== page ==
I want to be a data scientist. I want to learn in the most efficient way. I want to learn from the best.
One of the foremost data scientists is Hilary Mason, (blog, @hmason). She has a tremendous ability to make difficult concepts easy to understand. See: An Introduction to Machine Learning in 30 Minutes.
What did I learn from that video? This can be fun!
In addition to learn the necessary math, I should use the most appropriate tools. A little sleuthing found a survey of the data scientists competing at Kaggle.com.
The winner? R , the open-source tool for statistical analysis.
The other tool to learn? Python, due to its ease of use and large number of libraries.
Combined, those two tools make it easy to find, consume, and analyze data from many places. Next up: math.Permalink
I started my new job at the University of Washington in May 2012, and 2 weeks after leaving Microsoft. I have been increasingly productive, content, and lighter . That makes me ask: Why? What is so different? Let’s look, using my favorite weapon of choice: data!
Measuring personal satisfaction accurately is impossibly hard. So let’s focus on how time is spent, and consider the enjoyment factor for different tasks. The assumption is that overall satisfaction is the sum of satisfaction over various hours. The more enjoyable each hour, the happier we will be.
We each enjoy different activities. Some people enjoy meetings and PowerPoint, and some people prefer solitude and writing code. In an ideal situation our job is full of tasks we enjoy doing, and mostly avoids things we don’t like.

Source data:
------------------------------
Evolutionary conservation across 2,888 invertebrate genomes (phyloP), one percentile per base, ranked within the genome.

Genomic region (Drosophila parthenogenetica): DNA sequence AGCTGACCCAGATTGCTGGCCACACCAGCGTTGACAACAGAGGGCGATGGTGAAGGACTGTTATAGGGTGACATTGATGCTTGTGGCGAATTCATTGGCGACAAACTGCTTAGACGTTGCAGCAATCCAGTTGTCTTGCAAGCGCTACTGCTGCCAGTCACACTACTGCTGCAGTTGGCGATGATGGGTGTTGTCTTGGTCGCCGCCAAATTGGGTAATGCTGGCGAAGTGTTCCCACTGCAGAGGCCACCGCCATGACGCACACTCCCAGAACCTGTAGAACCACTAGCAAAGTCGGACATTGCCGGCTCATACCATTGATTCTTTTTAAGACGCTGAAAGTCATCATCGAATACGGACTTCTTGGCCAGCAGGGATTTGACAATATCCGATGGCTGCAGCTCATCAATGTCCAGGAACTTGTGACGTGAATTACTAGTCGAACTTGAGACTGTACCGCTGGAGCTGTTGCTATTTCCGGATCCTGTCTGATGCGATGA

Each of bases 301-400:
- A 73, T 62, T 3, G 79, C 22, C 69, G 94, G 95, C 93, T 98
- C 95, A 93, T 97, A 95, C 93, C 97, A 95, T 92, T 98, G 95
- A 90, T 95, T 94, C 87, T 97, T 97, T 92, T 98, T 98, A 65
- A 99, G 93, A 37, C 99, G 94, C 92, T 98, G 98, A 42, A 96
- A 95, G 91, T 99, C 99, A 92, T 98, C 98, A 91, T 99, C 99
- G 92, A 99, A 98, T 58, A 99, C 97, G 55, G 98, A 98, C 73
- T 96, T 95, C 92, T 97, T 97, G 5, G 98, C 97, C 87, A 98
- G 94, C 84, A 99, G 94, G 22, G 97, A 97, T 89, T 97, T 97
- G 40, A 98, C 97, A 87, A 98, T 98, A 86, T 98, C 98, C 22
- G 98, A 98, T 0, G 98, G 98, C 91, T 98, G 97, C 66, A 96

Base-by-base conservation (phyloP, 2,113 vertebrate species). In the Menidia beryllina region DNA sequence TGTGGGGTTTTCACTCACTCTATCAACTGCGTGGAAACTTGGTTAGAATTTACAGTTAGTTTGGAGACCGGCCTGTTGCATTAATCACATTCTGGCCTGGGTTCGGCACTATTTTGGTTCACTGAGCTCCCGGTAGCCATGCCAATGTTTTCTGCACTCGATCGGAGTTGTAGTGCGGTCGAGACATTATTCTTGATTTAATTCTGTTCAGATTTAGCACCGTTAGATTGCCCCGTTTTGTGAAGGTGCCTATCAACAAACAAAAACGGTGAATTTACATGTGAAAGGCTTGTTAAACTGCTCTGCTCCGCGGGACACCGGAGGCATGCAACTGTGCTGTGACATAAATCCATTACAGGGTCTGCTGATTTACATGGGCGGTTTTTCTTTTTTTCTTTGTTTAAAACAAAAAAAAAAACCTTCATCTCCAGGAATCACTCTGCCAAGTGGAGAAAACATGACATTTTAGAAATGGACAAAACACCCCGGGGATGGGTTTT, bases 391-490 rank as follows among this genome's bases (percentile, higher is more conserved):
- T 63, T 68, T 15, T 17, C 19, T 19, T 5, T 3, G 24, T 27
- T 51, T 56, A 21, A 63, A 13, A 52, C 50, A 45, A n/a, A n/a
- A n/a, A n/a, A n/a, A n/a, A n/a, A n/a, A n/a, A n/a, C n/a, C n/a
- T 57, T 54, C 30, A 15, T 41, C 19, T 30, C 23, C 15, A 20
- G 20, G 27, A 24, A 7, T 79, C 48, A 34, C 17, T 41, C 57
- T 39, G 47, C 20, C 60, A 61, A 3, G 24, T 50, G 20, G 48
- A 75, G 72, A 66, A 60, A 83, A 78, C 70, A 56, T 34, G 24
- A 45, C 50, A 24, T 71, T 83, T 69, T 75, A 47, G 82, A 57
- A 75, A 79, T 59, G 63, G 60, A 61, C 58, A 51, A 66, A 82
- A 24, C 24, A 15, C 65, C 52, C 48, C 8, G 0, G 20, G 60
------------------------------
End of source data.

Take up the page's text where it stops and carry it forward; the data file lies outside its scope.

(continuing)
Being a developer, my job is composed of many different activities: commuting, meetings, code reviews, writing code, trainings, research. I gave each my common tasks an ‘enjoyment’ rating, from 0 to 13, indicating how much fun I found in the task. Meetings aren’t much fun. Writing code is enjoyable. Time spent with family and friends is fantastic. The result was an Excel file.
I find data visualization is a great aid, so I put together a Tableau dashboard. First, let’s look at how much time I spend doing various tasks at my new job, compared to the old one.
The color-coding indicates how much I enjoy the task. Ask you can see, two big shifts happened. The first is a drop in tasks I don’t enjoy: meetings and email. The second is a spike in tasks I do enjoy. The other, more subtle change was a reduction of tasks I am indifferent to, such as commuting
However, this analysis is about comparison, not composition. To see the before-and-after effect, let’s try a different chart.
The height of the line is the cumulative ‘score’, which consists of [Time Spent] * [Enjoyment]. The thickness of the line is the time spent. The effect is quite dramatic. Now I have a better answer of why I feel better in my new job. I would encourage my fellow developers and data professionals to do their own analysis in similar situations. The results can be illuminating.Permalink